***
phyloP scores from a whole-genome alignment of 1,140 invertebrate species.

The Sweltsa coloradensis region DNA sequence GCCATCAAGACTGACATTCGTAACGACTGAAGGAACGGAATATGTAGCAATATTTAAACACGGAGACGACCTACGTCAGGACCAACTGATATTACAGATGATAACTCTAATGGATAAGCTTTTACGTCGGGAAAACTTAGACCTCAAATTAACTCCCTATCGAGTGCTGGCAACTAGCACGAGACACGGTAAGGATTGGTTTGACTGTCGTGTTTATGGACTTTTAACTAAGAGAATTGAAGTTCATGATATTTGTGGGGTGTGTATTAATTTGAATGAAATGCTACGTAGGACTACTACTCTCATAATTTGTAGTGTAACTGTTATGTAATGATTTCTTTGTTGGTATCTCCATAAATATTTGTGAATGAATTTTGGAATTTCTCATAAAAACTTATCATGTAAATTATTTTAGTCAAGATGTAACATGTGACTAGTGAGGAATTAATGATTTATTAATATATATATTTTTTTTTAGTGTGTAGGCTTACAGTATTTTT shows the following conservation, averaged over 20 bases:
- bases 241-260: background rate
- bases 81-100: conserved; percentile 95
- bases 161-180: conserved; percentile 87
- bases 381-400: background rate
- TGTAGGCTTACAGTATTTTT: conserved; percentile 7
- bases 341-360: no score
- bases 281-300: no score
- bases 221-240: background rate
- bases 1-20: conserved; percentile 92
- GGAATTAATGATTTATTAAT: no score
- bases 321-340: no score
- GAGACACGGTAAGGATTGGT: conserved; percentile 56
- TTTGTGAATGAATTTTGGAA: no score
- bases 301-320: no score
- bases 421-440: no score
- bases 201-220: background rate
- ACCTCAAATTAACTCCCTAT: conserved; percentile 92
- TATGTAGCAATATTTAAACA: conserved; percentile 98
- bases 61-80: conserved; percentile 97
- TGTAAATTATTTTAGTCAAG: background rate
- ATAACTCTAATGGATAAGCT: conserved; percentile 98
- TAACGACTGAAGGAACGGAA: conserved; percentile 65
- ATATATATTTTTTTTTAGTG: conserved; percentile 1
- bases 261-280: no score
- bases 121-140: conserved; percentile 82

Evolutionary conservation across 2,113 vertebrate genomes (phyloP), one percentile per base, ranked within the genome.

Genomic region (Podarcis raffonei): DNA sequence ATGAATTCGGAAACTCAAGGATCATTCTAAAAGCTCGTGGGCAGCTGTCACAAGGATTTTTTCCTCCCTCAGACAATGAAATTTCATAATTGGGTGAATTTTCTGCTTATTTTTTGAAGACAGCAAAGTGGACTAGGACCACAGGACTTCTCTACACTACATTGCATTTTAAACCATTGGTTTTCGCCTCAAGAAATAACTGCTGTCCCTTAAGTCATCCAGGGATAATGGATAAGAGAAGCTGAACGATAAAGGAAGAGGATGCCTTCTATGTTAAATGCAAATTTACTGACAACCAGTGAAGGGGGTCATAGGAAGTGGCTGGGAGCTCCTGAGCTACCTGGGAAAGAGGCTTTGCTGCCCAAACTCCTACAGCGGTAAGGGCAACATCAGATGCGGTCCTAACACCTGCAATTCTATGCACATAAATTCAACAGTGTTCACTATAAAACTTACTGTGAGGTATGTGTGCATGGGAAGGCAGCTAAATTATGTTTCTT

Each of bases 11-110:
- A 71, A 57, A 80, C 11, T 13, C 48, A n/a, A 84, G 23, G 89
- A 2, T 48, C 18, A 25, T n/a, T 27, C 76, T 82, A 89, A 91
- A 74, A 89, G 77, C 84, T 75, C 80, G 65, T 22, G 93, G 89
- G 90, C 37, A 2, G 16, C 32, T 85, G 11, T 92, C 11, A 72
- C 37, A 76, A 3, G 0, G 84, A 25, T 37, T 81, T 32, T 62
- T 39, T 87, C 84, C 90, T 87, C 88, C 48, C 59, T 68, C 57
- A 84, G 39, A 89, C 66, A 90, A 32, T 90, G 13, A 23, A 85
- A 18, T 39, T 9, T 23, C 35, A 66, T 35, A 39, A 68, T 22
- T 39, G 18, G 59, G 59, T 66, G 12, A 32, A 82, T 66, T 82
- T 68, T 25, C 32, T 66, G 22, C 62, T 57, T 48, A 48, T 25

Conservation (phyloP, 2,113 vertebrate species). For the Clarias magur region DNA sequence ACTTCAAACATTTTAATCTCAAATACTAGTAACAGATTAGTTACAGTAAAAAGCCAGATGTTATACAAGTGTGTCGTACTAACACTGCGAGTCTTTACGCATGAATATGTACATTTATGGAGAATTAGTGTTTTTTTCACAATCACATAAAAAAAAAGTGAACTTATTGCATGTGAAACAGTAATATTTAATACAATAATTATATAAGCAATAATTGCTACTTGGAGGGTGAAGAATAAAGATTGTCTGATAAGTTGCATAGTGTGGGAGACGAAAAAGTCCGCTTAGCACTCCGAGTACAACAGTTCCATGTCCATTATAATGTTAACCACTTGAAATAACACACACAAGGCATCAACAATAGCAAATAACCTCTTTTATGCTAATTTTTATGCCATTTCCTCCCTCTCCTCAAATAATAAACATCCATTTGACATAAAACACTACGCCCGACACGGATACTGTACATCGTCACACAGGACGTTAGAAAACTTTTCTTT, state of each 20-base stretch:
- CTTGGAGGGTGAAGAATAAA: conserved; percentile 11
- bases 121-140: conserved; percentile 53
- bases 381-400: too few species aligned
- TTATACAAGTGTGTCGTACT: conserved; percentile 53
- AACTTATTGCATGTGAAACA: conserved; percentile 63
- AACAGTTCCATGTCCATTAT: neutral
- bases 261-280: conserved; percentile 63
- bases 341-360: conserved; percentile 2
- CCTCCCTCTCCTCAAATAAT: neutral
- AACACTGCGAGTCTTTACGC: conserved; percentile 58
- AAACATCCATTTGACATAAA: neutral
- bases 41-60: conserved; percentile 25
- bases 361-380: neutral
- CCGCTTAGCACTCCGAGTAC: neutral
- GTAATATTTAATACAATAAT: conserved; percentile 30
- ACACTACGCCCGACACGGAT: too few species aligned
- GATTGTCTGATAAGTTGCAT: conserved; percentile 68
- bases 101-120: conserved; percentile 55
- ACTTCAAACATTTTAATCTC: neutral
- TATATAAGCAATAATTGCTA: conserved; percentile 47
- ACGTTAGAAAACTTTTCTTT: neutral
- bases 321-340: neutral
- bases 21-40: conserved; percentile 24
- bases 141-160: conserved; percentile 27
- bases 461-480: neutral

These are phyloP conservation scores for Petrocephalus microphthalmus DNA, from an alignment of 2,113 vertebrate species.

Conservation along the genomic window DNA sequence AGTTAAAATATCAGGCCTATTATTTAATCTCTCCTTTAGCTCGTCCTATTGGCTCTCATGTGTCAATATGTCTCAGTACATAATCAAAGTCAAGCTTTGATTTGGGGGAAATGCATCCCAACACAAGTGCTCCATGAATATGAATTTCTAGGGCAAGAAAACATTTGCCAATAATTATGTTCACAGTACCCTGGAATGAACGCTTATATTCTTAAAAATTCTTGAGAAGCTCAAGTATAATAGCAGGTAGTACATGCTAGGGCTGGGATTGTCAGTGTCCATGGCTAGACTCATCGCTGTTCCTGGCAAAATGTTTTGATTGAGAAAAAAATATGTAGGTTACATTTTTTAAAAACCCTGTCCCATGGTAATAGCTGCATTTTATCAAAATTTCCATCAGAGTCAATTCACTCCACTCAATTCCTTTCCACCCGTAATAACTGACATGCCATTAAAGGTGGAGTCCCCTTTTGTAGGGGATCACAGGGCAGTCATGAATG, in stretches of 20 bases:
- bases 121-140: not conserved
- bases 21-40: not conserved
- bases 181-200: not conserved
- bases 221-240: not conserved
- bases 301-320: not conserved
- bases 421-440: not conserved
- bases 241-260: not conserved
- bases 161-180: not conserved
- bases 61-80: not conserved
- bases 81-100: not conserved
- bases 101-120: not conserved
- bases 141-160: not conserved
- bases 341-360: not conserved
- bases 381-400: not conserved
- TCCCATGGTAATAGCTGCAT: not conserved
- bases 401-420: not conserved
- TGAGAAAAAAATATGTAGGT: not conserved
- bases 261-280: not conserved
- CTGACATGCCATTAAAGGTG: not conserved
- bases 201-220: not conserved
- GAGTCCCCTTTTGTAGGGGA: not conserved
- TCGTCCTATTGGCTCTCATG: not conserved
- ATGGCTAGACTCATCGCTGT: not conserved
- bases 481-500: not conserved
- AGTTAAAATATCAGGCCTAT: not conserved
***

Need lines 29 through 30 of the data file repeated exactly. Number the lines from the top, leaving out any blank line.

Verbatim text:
Genomic region (Podarcis raffonei): DNA sequence ATGAATTCGGAAACTCAAGGATCATTCTAAAAGCTCGTGGGCAGCTGTCACAAGGATTTTTTCCTCCCTCAGACAATGAAATTTCATAATTGGGTGAATTTTCTGCTTATTTTTTGAAGACAGCAAAGTGGACTAGGACCACAGGACTTCTCTACACTACATTGCATTTTAAACCATTGGTTTTCGCCTCAAGAAATAACTGCTGTCCCTTAAGTCATCCAGGGATAATGGATAAGAGAAGCTGAACGATAAAGGAAGAGGATGCCTTCTATGTTAAATGCAAATTTACTGACAACCAGTGAAGGGGGTCATAGGAAGTGGCTGGGAGCTCCTGAGCTACCTGGGAAAGAGGCTTTGCTGCCCAAACTCCTACAGCGGTAAGGGCAACATCAGATGCGGTCCTAACACCTGCAATTCTATGCACATAAATTCAACAGTGTTCACTATAAAACTTACTGTGAGGTATGTGTGCATGGGAAGGCAGCTAAATTATGTTTCTT

Each of bases 11-110: